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Ten award-winning charities will each receive GBP25,000 in recognition of their outstanding work in addressing some of the most difficult health issues and improving health care in some of the UK’s most deprived communities.
The GSK IMPACT Awards, a partnership with independent health charity The King’s Fund, celebrate the vital but often unsung contribution made by the voluntary sector to improving health care in the UK. The winners – which range from a project working with young homeless people to a service offering support to women and girls who have experienced gendered violence including childhood sexual abuse and rape – will be awarded their prizes at a ceremony at the Science Museum in London on 29 April 2010.
Now in their 13th year, the GSK IMPACT Awards have provided over GBP2.8 million of funding to over 260 charities since they were established in 1997. The contribution made by the voluntary sector has grown
over this period to the extent that it now provides GBP4.7 billion of NHS services specialising in areas such as long term conditions, preventative, health care and working with hard to reach communities. As the NHS enters a
very challenging period, with spending set to be frozen in real terms for the foreseeable future, the awards provide a crucial source of funding for charities providing vital services and build capacity for tackling the health problems that blight many of the UK’s most socially excluded groups and deprived communities.
As well as receiving GBP25,000, the ten winners will attend a five day development programme hosted by The King’s Fund which provides training, development and networking opportunities for voluntary sector
organisations working in health care. The programme aims to equip participating organisations with the skills to consolidate and extend their successful work, including working with Primary Care Trusts and other health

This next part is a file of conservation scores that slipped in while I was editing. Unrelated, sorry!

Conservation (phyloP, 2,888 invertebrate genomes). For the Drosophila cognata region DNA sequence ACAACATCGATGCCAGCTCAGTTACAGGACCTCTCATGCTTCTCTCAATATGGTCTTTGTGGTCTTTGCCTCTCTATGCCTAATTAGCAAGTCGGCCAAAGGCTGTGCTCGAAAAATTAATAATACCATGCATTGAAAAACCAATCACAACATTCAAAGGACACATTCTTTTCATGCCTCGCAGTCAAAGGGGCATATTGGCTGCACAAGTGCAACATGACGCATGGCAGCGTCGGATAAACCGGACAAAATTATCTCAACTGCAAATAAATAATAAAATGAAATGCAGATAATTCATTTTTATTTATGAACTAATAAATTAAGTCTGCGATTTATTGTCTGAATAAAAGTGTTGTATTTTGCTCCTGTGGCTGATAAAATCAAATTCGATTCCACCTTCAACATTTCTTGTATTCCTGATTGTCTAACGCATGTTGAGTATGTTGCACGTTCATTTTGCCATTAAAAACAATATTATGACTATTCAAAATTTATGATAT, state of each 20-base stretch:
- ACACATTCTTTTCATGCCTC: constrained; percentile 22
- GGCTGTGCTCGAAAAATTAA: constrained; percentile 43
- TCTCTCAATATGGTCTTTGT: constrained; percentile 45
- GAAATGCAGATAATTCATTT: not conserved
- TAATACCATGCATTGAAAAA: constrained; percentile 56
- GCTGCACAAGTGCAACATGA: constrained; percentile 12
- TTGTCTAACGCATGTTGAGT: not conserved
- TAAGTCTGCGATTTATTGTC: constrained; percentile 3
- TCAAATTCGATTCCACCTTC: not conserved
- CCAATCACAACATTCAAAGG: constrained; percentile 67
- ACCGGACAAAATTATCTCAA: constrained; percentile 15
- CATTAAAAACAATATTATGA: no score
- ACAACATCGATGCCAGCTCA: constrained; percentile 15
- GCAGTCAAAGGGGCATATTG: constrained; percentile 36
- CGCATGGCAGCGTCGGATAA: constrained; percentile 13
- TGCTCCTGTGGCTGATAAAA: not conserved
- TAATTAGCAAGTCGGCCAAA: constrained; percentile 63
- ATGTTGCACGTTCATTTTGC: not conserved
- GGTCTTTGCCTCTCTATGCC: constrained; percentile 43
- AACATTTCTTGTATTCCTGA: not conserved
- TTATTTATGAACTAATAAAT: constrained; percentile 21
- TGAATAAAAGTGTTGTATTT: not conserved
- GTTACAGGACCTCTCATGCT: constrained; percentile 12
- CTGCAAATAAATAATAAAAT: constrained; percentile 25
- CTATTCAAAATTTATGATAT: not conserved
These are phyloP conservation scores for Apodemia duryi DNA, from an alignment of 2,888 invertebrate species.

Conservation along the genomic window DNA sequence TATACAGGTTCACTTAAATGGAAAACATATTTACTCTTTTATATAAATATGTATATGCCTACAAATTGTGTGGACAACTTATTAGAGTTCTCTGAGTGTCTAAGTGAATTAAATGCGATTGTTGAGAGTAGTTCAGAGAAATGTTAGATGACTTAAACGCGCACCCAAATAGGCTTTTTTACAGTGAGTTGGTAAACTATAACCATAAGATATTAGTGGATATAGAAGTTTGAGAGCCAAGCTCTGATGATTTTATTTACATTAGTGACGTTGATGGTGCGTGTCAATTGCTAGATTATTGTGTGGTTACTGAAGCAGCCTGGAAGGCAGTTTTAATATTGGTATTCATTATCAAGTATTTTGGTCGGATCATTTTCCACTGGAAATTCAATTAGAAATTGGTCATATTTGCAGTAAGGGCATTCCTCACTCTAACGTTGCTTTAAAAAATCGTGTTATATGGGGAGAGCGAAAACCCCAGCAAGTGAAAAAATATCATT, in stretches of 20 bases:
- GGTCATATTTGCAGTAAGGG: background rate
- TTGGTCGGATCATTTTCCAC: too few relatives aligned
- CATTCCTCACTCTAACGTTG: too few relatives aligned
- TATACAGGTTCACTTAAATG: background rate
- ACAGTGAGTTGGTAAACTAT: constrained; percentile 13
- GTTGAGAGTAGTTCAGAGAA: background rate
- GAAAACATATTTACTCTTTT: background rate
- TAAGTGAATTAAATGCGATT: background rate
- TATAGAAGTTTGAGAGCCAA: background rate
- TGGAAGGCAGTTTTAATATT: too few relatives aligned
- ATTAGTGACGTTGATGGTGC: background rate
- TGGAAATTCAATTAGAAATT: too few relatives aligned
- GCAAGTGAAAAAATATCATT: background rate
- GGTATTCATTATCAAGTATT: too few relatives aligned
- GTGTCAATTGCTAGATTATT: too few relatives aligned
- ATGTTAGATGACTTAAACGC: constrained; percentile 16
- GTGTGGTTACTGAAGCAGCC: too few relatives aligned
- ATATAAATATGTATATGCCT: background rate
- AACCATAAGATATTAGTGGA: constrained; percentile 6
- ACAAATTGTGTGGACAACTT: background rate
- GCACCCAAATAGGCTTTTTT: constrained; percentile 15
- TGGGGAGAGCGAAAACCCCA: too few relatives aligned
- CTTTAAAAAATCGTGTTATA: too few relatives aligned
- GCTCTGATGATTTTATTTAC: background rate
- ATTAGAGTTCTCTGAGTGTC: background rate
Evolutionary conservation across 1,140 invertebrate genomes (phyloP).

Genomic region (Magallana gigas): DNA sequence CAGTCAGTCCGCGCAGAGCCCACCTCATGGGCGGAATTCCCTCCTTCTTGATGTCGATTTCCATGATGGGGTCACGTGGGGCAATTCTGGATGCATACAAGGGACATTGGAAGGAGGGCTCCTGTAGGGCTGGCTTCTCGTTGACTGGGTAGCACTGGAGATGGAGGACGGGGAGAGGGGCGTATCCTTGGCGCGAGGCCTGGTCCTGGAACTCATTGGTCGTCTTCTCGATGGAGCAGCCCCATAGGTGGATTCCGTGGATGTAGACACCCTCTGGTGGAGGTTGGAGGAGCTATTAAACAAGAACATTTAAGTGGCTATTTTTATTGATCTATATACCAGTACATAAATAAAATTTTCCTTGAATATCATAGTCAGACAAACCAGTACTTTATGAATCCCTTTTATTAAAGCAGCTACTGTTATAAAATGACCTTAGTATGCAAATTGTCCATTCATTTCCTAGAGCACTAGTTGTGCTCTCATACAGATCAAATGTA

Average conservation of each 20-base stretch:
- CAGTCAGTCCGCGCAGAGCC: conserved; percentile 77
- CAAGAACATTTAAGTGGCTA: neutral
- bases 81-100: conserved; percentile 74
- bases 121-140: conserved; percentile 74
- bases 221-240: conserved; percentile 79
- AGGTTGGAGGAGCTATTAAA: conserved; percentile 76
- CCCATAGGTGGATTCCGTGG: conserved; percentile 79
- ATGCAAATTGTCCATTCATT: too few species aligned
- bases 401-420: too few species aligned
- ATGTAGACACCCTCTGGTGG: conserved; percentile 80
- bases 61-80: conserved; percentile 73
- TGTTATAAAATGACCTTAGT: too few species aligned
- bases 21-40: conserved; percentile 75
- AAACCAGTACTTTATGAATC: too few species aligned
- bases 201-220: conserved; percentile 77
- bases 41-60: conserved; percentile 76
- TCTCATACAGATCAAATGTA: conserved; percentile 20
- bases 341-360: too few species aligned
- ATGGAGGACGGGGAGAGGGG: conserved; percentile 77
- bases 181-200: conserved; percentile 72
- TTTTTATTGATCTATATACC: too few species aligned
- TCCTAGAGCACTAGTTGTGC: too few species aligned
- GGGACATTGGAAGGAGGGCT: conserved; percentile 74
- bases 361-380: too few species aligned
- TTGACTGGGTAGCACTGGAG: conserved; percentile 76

bodies. The overall winner – which will be announced at the ceremony – will receive an additional GBP10,000. Another five highly commended organisations will each receive GBP5,000 and the opportunity to attend the development programme, with four runners-up also receiving GBP 3,000.
GSK Chairman, Sir Christopher Gent said: “The contribution of the voluntary sector cannot be over-estimated in addressing the challenging health and social issues we face across the UK. Charitable organisations need resources, money and recognition to deliver outstanding support for people living in the communities they serve. The IMPACT awards are a very important source of all three and for GSK remain an integral part of our work with communities on health and education.”
Sir Cyril Chantler, Chairman of the King’s Fund and one of the judges for the awards said: “The quality of the IMPACT Awards entrants was outstanding and they demonstrated the enormous contribution that charities make to health care in the UK. The King’s Fund is well known for its policy
analysis and leadership work, but we are also becoming increasingly involved in practical work to improve delivery of frontline health services. We are therefore delighted to work with GSK to support the vital contribution the voluntary sector makes to improving health care.”
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